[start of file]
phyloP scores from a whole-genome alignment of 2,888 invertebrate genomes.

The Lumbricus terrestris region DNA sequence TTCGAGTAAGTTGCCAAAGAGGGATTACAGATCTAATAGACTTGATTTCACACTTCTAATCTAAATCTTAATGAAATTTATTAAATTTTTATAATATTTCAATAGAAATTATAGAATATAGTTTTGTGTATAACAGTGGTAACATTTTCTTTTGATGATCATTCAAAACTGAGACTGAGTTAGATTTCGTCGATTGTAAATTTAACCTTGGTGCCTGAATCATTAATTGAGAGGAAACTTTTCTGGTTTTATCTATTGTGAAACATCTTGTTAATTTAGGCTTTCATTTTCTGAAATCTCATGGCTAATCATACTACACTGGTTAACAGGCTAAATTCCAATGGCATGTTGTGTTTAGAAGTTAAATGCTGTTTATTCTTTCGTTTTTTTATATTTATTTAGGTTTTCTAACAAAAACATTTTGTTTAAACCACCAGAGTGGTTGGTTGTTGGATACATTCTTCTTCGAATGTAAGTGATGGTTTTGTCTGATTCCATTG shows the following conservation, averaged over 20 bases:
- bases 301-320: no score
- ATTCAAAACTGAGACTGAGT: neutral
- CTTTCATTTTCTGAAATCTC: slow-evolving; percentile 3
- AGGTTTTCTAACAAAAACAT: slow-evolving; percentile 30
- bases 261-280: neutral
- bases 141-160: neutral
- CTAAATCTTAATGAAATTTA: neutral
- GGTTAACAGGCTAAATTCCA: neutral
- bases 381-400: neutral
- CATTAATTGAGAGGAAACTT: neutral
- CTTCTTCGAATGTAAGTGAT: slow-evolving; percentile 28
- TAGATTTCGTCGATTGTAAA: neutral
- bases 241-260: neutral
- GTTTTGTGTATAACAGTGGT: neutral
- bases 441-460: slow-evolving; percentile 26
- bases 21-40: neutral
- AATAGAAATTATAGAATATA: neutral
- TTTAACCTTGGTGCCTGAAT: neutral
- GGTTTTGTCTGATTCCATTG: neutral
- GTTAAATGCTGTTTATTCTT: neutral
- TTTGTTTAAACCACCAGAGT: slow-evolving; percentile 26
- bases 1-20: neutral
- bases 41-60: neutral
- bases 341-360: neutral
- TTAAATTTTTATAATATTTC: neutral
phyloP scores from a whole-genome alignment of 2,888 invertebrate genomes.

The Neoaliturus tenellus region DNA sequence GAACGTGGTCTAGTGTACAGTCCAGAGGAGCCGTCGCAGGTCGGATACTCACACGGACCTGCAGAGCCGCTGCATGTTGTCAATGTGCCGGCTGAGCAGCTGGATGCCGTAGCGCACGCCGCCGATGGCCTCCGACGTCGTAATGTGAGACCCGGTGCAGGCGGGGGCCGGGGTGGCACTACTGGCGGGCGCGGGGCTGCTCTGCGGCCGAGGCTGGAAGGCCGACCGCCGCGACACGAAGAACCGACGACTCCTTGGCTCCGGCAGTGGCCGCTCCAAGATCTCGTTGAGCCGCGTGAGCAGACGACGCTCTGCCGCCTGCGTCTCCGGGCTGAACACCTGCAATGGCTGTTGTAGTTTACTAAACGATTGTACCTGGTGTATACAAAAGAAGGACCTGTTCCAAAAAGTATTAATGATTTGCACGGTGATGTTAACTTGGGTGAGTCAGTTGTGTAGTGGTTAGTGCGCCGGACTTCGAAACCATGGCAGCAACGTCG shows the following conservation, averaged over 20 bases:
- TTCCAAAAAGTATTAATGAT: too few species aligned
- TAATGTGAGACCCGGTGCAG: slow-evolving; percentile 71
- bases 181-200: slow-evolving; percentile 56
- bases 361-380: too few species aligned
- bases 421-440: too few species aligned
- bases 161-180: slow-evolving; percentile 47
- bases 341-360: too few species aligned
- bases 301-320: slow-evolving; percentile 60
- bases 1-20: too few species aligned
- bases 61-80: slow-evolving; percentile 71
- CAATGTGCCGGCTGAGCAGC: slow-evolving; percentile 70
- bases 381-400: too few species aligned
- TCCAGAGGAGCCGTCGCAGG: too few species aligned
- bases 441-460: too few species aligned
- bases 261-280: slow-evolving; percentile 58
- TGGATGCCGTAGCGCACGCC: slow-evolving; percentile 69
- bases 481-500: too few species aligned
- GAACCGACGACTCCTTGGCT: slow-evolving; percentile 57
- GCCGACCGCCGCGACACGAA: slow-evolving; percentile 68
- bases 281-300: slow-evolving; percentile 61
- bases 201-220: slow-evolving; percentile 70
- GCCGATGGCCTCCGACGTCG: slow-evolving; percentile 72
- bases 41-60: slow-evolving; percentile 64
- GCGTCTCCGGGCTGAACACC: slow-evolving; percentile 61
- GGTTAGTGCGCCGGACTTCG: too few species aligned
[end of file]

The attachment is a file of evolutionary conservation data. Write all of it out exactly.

phyloP scores from a whole-genome alignment of 2,888 invertebrate genomes.

The Lumbricus terrestris region DNA sequence TTCGAGTAAGTTGCCAAAGAGGGATTACAGATCTAATAGACTTGATTTCACACTTCTAATCTAAATCTTAATGAAATTTATTAAATTTTTATAATATTTCAATAGAAATTATAGAATATAGTTTTGTGTATAACAGTGGTAACATTTTCTTTTGATGATCATTCAAAACTGAGACTGAGTTAGATTTCGTCGATTGTAAATTTAACCTTGGTGCCTGAATCATTAATTGAGAGGAAACTTTTCTGGTTTTATCTATTGTGAAACATCTTGTTAATTTAGGCTTTCATTTTCTGAAATCTCATGGCTAATCATACTACACTGGTTAACAGGCTAAATTCCAATGGCATGTTGTGTTTAGAAGTTAAATGCTGTTTATTCTTTCGTTTTTTTATATTTATTTAGGTTTTCTAACAAAAACATTTTGTTTAAACCACCAGAGTGGTTGGTTGTTGGATACATTCTTCTTCGAATGTAAGTGATGGTTTTGTCTGATTCCATTG shows the following conservation, averaged over 20 bases:
- bases 301-320: no score
- ATTCAAAACTGAGACTGAGT: neutral
- CTTTCATTTTCTGAAATCTC: slow-evolving; percentile 3
- AGGTTTTCTAACAAAAACAT: slow-evolving; percentile 30
- bases 261-280: neutral
- bases 141-160: neutral
- CTAAATCTTAATGAAATTTA: neutral
- GGTTAACAGGCTAAATTCCA: neutral
- bases 381-400: neutral
- CATTAATTGAGAGGAAACTT: neutral
- CTTCTTCGAATGTAAGTGAT: slow-evolving; percentile 28
- TAGATTTCGTCGATTGTAAA: neutral
- bases 241-260: neutral
- GTTTTGTGTATAACAGTGGT: neutral
- bases 441-460: slow-evolving; percentile 26
- bases 21-40: neutral
- AATAGAAATTATAGAATATA: neutral
- TTTAACCTTGGTGCCTGAAT: neutral
- GGTTTTGTCTGATTCCATTG: neutral
- GTTAAATGCTGTTTATTCTT: neutral
- TTTGTTTAAACCACCAGAGT: slow-evolving; percentile 26
- bases 1-20: neutral
- bases 41-60: neutral
- bases 341-360: neutral
- TTAAATTTTTATAATATTTC: neutral
phyloP scores from a whole-genome alignment of 2,888 invertebrate genomes.

The Neoaliturus tenellus region DNA sequence GAACGTGGTCTAGTGTACAGTCCAGAGGAGCCGTCGCAGGTCGGATACTCACACGGACCTGCAGAGCCGCTGCATGTTGTCAATGTGCCGGCTGAGCAGCTGGATGCCGTAGCGCACGCCGCCGATGGCCTCCGACGTCGTAATGTGAGACCCGGTGCAGGCGGGGGCCGGGGTGGCACTACTGGCGGGCGCGGGGCTGCTCTGCGGCCGAGGCTGGAAGGCCGACCGCCGCGACACGAAGAACCGACGACTCCTTGGCTCCGGCAGTGGCCGCTCCAAGATCTCGTTGAGCCGCGTGAGCAGACGACGCTCTGCCGCCTGCGTCTCCGGGCTGAACACCTGCAATGGCTGTTGTAGTTTACTAAACGATTGTACCTGGTGTATACAAAAGAAGGACCTGTTCCAAAAAGTATTAATGATTTGCACGGTGATGTTAACTTGGGTGAGTCAGTTGTGTAGTGGTTAGTGCGCCGGACTTCGAAACCATGGCAGCAACGTCG shows the following conservation, averaged over 20 bases:
- TTCCAAAAAGTATTAATGAT: too few species aligned
- TAATGTGAGACCCGGTGCAG: slow-evolving; percentile 71
- bases 181-200: slow-evolving; percentile 56
- bases 361-380: too few species aligned
- bases 421-440: too few species aligned
- bases 161-180: slow-evolving; percentile 47
- bases 341-360: too few species aligned
- bases 301-320: slow-evolving; percentile 60
- bases 1-20: too few species aligned
- bases 61-80: slow-evolving; percentile 71
- CAATGTGCCGGCTGAGCAGC: slow-evolving; percentile 70
- bases 381-400: too few species aligned
- TCCAGAGGAGCCGTCGCAGG: too few species aligned
- bases 441-460: too few species aligned
- bases 261-280: slow-evolving; percentile 58
- TGGATGCCGTAGCGCACGCC: slow-evolving; percentile 69
- bases 481-500: too few species aligned
- GAACCGACGACTCCTTGGCT: slow-evolving; percentile 57
- GCCGACCGCCGCGACACGAA: slow-evolving; percentile 68
- bases 281-300: slow-evolving; percentile 61
- bases 201-220: slow-evolving; percentile 70
- GCCGATGGCCTCCGACGTCG: slow-evolving; percentile 72
- bases 41-60: slow-evolving; percentile 64
- GCGTCTCCGGGCTGAACACC: slow-evolving; percentile 61
- GGTTAGTGCGCCGGACTTCG: too few species aligned